Spengler, Toynbee, and Greek philosophers - will their views on history still be valid? Will Hegel and Marx be refuted? Or Confucius and Mencius, Toegye, Yulgok, and Jeongdasan? Can such macroscopic ideas contain the micro-revolutions that are happening today? 20th century intellectual pursuits sought to uphold universality and exert control over science technology, but now science technology is swerving from the course of the history of civilization. The endeavors of the 21st century will most likely conform to the syntax of micro-revolution. Whereas I lived within the boundaries of imagination, you will lead lives outside of it. It will be a curiosity-evoking, provocative, mysterious, yet also an anxiety-filled world.
But I still have hope: hope that the conscience you developed while on this campus, logic and ethics, reason and sensibility, will accompany you on your journey. This is what constitutes the “self” that you have today, a notebook filled with precious insights you’ve garnered up until now.
You are at the forefront of a mysterious and anxious future. The class before you was, as well. I am not talking about your personal advancement but the advancement of your generation. It is your fate, as it was your fate to be accepted to this university. The more unpredictable the future is, the more you need to reach back to the conscience of your heart that you cultivated here. When you leave this campus, the adventure begins. The road ahead is vague and foggy, but you have the material and substance to create and foster your own truth.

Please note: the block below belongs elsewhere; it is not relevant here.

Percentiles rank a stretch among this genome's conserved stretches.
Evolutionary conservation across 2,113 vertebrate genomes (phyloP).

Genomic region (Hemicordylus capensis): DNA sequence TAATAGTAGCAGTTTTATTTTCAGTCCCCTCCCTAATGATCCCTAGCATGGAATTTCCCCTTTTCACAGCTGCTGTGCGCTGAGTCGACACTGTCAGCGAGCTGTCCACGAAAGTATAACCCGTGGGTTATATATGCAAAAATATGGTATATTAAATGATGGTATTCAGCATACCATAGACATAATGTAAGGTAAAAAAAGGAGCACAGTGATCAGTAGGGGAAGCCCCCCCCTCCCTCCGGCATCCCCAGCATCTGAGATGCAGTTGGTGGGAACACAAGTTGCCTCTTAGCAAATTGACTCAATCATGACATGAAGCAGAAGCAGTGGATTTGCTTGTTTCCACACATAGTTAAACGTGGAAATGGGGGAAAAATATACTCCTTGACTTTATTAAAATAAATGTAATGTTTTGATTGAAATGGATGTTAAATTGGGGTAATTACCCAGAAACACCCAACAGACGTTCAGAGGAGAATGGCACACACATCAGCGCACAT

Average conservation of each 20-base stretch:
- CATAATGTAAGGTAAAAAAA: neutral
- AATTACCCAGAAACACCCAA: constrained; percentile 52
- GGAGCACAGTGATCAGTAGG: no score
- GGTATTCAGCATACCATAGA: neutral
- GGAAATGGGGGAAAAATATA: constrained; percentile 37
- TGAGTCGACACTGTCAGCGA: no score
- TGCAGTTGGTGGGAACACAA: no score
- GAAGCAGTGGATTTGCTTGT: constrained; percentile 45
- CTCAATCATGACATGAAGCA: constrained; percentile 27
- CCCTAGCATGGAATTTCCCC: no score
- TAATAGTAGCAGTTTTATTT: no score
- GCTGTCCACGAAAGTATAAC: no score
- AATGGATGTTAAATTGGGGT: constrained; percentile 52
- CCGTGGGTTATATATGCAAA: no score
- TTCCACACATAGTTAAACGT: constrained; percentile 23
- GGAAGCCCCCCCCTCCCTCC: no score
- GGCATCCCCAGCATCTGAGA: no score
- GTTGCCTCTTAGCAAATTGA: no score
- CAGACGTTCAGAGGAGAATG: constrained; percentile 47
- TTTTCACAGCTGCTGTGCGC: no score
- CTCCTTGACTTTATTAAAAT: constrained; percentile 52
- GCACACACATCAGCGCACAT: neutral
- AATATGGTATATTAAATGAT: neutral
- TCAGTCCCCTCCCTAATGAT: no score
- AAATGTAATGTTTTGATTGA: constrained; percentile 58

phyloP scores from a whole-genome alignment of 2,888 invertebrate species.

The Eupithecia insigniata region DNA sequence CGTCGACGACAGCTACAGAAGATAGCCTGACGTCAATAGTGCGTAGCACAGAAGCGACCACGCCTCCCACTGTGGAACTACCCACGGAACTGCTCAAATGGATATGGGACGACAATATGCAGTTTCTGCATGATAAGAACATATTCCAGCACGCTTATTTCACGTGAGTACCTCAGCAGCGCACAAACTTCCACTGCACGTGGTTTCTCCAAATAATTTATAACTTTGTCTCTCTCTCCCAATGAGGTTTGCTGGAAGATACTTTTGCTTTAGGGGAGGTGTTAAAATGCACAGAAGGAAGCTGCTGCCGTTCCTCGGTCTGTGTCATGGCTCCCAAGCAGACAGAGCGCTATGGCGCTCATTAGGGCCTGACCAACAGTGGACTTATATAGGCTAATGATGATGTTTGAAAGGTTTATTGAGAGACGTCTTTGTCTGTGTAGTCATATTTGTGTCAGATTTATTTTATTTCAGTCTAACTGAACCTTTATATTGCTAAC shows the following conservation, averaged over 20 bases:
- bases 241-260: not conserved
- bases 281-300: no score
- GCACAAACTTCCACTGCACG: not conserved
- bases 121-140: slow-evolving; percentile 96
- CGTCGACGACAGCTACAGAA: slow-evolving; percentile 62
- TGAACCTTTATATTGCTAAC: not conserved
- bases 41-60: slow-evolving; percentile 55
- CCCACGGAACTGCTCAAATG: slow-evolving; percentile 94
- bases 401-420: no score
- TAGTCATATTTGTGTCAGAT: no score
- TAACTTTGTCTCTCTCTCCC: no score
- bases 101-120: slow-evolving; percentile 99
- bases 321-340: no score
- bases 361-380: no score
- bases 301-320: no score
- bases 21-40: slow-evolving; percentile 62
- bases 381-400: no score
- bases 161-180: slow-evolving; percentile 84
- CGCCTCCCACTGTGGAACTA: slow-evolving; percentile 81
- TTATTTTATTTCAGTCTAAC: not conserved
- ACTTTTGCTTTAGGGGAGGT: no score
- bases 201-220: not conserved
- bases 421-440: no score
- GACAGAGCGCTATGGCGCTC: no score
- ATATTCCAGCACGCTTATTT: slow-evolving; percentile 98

During the Japanese colonization, Lee-Mi-ruek wrote the German novel Der Yalu Fließt. It was 1919, March 1st, and he had to leave Choseon. His mother took him to the edge of their hometown and handed him clothes, oil, a willow box with a pocket watch, and said,
“Yes, you have often been disappointed, but you have steadfastly walked your path. I believe in you. You are going to cross the border, and arrive in Europe. Do not be sad. You have given me and our family so much happiness.”
Now, go on your own!
I believe in you. You have given your professors and your parents so much happiness. And you will give much happiness to the world. We let go of your hand with faith as you go on your own, and create your own path.
I bless you, joining the vanguard of society, and plunging into the sea of intellectual adventure of the 21st century.
Written by Ho Jung Annie Hwang, SNU English Editor, firstname.lastname@example.org
Reviewed by Professor Travis Smith, Department of Asian Languages and Civilizations, email@example.com